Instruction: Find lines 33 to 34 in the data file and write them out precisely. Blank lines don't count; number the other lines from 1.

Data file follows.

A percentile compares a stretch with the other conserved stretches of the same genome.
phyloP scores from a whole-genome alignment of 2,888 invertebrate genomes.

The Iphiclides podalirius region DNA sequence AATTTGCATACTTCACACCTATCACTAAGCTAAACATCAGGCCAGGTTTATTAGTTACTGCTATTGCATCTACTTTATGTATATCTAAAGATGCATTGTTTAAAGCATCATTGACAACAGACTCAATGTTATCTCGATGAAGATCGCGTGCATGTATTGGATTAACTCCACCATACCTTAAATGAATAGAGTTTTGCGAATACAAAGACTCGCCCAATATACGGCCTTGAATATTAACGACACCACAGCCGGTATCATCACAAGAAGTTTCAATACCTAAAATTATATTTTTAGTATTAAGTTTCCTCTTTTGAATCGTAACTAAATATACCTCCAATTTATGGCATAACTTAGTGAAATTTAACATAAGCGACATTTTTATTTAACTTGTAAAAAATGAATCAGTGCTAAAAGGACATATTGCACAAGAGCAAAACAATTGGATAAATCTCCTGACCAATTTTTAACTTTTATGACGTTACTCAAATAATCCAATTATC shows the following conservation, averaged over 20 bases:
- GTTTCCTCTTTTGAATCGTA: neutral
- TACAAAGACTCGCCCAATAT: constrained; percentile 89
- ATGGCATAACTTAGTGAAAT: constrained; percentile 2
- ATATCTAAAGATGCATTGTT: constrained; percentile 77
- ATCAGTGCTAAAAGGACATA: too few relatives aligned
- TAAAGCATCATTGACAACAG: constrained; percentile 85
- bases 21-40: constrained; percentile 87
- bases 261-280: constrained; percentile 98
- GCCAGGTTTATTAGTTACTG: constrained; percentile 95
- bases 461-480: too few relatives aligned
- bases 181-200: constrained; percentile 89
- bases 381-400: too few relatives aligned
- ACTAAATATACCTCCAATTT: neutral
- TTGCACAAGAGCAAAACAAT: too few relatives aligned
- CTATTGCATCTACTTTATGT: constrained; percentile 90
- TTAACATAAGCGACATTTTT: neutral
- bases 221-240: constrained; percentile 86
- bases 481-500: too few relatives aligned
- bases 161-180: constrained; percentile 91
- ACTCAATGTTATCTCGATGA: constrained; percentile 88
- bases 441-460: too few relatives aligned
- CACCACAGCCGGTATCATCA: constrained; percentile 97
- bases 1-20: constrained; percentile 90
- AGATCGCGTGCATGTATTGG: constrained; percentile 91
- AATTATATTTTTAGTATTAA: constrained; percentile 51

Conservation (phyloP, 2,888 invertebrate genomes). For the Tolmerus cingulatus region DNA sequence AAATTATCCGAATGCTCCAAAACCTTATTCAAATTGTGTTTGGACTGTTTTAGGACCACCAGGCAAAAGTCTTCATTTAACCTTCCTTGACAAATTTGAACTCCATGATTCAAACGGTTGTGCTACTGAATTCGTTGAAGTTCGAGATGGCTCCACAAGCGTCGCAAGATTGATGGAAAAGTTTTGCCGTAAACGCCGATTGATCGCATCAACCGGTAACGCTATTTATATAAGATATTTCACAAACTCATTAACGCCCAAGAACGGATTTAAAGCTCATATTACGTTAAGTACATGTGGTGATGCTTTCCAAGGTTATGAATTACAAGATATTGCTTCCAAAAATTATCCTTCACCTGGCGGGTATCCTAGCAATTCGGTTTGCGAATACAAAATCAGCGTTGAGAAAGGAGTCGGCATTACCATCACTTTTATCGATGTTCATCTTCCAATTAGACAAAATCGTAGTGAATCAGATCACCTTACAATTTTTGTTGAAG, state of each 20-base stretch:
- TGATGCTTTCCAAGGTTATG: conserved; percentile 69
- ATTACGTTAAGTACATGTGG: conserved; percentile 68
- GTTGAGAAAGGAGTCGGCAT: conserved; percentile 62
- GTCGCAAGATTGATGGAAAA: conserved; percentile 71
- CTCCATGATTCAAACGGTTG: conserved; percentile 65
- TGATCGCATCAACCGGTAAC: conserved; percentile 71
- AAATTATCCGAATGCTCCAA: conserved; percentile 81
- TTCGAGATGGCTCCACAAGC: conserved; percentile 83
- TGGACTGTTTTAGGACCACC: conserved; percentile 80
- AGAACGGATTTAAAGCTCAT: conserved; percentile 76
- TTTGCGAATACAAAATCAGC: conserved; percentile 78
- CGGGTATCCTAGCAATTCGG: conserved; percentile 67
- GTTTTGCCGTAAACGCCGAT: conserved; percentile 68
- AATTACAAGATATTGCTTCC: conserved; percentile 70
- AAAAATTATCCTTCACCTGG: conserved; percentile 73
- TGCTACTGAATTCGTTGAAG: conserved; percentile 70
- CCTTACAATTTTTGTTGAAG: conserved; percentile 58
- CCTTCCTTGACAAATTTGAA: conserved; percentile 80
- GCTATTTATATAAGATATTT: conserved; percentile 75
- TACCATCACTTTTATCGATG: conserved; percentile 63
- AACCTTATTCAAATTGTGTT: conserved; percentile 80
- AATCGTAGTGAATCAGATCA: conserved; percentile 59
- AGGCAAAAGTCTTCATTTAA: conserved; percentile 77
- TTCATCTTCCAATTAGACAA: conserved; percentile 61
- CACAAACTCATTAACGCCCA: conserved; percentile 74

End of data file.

- GTCGCAAGATTGATGGAAAA: conserved; percentile 71
- CTCCATGATTCAAACGGTTG: conserved; percentile 65